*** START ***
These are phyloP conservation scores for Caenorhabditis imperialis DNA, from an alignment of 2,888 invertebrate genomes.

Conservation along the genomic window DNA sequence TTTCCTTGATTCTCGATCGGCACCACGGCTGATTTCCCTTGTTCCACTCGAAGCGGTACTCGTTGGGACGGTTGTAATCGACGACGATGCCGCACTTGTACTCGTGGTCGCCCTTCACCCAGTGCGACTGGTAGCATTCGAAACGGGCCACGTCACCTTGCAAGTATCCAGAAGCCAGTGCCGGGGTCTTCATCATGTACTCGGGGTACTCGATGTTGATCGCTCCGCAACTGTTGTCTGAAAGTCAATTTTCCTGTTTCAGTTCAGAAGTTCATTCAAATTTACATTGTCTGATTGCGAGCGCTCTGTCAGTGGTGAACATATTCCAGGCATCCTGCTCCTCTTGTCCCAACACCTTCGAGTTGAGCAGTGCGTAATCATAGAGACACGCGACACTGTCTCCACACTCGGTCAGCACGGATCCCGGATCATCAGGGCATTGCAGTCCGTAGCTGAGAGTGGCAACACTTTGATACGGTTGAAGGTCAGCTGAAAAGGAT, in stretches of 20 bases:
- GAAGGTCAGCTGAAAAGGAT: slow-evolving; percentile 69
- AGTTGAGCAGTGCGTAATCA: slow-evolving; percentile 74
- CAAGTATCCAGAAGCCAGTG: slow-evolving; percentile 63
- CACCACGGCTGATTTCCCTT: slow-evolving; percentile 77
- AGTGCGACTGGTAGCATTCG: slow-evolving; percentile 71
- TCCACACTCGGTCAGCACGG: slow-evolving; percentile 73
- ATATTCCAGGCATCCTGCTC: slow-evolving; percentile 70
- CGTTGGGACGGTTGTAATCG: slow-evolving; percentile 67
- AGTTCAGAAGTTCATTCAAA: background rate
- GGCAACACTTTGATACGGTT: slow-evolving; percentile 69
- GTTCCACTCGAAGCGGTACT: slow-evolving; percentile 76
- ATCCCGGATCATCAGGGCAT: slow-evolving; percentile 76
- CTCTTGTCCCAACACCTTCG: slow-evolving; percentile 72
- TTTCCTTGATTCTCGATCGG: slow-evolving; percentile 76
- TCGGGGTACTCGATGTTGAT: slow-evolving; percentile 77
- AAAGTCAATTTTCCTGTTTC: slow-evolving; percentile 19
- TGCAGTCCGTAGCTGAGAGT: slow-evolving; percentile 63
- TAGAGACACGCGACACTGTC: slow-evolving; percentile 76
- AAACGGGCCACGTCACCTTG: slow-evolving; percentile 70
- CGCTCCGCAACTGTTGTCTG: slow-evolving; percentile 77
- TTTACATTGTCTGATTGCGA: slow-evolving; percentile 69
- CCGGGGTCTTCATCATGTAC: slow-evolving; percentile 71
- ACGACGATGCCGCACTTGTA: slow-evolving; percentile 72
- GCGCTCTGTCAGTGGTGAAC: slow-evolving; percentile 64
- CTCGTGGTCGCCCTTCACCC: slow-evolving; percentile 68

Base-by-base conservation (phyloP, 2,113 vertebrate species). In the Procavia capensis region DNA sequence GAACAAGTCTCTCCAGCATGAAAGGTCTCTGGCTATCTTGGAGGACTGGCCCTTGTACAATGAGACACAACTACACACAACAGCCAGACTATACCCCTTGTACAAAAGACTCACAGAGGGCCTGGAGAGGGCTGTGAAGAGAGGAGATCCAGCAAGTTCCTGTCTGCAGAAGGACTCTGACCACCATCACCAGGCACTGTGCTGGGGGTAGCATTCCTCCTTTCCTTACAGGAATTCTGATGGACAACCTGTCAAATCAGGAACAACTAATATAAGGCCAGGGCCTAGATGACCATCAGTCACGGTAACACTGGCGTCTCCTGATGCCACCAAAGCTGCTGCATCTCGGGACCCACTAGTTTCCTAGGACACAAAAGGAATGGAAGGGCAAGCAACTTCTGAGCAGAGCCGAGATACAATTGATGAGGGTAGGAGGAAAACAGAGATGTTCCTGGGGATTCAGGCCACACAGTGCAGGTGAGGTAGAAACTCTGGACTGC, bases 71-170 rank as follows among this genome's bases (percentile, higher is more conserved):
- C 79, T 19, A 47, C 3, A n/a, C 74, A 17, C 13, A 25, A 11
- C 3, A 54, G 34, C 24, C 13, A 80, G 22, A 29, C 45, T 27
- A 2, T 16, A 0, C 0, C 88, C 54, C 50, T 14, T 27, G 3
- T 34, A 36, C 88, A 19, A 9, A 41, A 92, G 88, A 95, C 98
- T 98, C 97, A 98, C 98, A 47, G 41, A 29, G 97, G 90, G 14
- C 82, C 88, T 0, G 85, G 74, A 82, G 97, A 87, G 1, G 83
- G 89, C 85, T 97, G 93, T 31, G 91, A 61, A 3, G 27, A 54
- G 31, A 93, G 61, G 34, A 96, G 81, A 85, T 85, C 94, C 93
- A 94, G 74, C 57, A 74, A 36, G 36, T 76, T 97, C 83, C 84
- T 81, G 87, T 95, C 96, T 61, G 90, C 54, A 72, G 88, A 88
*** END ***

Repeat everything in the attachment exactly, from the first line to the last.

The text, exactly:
These are phyloP conservation scores for Caenorhabditis imperialis DNA, from an alignment of 2,888 invertebrate genomes.

Conservation along the genomic window DNA sequence TTTCCTTGATTCTCGATCGGCACCACGGCTGATTTCCCTTGTTCCACTCGAAGCGGTACTCGTTGGGACGGTTGTAATCGACGACGATGCCGCACTTGTACTCGTGGTCGCCCTTCACCCAGTGCGACTGGTAGCATTCGAAACGGGCCACGTCACCTTGCAAGTATCCAGAAGCCAGTGCCGGGGTCTTCATCATGTACTCGGGGTACTCGATGTTGATCGCTCCGCAACTGTTGTCTGAAAGTCAATTTTCCTGTTTCAGTTCAGAAGTTCATTCAAATTTACATTGTCTGATTGCGAGCGCTCTGTCAGTGGTGAACATATTCCAGGCATCCTGCTCCTCTTGTCCCAACACCTTCGAGTTGAGCAGTGCGTAATCATAGAGACACGCGACACTGTCTCCACACTCGGTCAGCACGGATCCCGGATCATCAGGGCATTGCAGTCCGTAGCTGAGAGTGGCAACACTTTGATACGGTTGAAGGTCAGCTGAAAAGGAT, in stretches of 20 bases:
- GAAGGTCAGCTGAAAAGGAT: slow-evolving; percentile 69
- AGTTGAGCAGTGCGTAATCA: slow-evolving; percentile 74
- CAAGTATCCAGAAGCCAGTG: slow-evolving; percentile 63
- CACCACGGCTGATTTCCCTT: slow-evolving; percentile 77
- AGTGCGACTGGTAGCATTCG: slow-evolving; percentile 71
- TCCACACTCGGTCAGCACGG: slow-evolving; percentile 73
- ATATTCCAGGCATCCTGCTC: slow-evolving; percentile 70
- CGTTGGGACGGTTGTAATCG: slow-evolving; percentile 67
- AGTTCAGAAGTTCATTCAAA: background rate
- GGCAACACTTTGATACGGTT: slow-evolving; percentile 69
- GTTCCACTCGAAGCGGTACT: slow-evolving; percentile 76
- ATCCCGGATCATCAGGGCAT: slow-evolving; percentile 76
- CTCTTGTCCCAACACCTTCG: slow-evolving; percentile 72
- TTTCCTTGATTCTCGATCGG: slow-evolving; percentile 76
- TCGGGGTACTCGATGTTGAT: slow-evolving; percentile 77
- AAAGTCAATTTTCCTGTTTC: slow-evolving; percentile 19
- TGCAGTCCGTAGCTGAGAGT: slow-evolving; percentile 63
- TAGAGACACGCGACACTGTC: slow-evolving; percentile 76
- AAACGGGCCACGTCACCTTG: slow-evolving; percentile 70
- CGCTCCGCAACTGTTGTCTG: slow-evolving; percentile 77
- TTTACATTGTCTGATTGCGA: slow-evolving; percentile 69
- CCGGGGTCTTCATCATGTAC: slow-evolving; percentile 71
- ACGACGATGCCGCACTTGTA: slow-evolving; percentile 72
- GCGCTCTGTCAGTGGTGAAC: slow-evolving; percentile 64
- CTCGTGGTCGCCCTTCACCC: slow-evolving; percentile 68

Base-by-base conservation (phyloP, 2,113 vertebrate species). In the Procavia capensis region DNA sequence GAACAAGTCTCTCCAGCATGAAAGGTCTCTGGCTATCTTGGAGGACTGGCCCTTGTACAATGAGACACAACTACACACAACAGCCAGACTATACCCCTTGTACAAAAGACTCACAGAGGGCCTGGAGAGGGCTGTGAAGAGAGGAGATCCAGCAAGTTCCTGTCTGCAGAAGGACTCTGACCACCATCACCAGGCACTGTGCTGGGGGTAGCATTCCTCCTTTCCTTACAGGAATTCTGATGGACAACCTGTCAAATCAGGAACAACTAATATAAGGCCAGGGCCTAGATGACCATCAGTCACGGTAACACTGGCGTCTCCTGATGCCACCAAAGCTGCTGCATCTCGGGACCCACTAGTTTCCTAGGACACAAAAGGAATGGAAGGGCAAGCAACTTCTGAGCAGAGCCGAGATACAATTGATGAGGGTAGGAGGAAAACAGAGATGTTCCTGGGGATTCAGGCCACACAGTGCAGGTGAGGTAGAAACTCTGGACTGC, bases 71-170 rank as follows among this genome's bases (percentile, higher is more conserved):
- C 79, T 19, A 47, C 3, A n/a, C 74, A 17, C 13, A 25, A 11
- C 3, A 54, G 34, C 24, C 13, A 80, G 22, A 29, C 45, T 27
- A 2, T 16, A 0, C 0, C 88, C 54, C 50, T 14, T 27, G 3
- T 34, A 36, C 88, A 19, A 9, A 41, A 92, G 88, A 95, C 98
- T 98, C 97, A 98, C 98, A 47, G 41, A 29, G 97, G 90, G 14
- C 82, C 88, T 0, G 85, G 74, A 82, G 97, A 87, G 1, G 83
- G 89, C 85, T 97, G 93, T 31, G 91, A 61, A 3, G 27, A 54
- G 31, A 93, G 61, G 34, A 96, G 81, A 85, T 85, C 94, C 93
- A 94, G 74, C 57, A 74, A 36, G 36, T 76, T 97, C 83, C 84
- T 81, G 87, T 95, C 96, T 61, G 90, C 54, A 72, G 88, A 88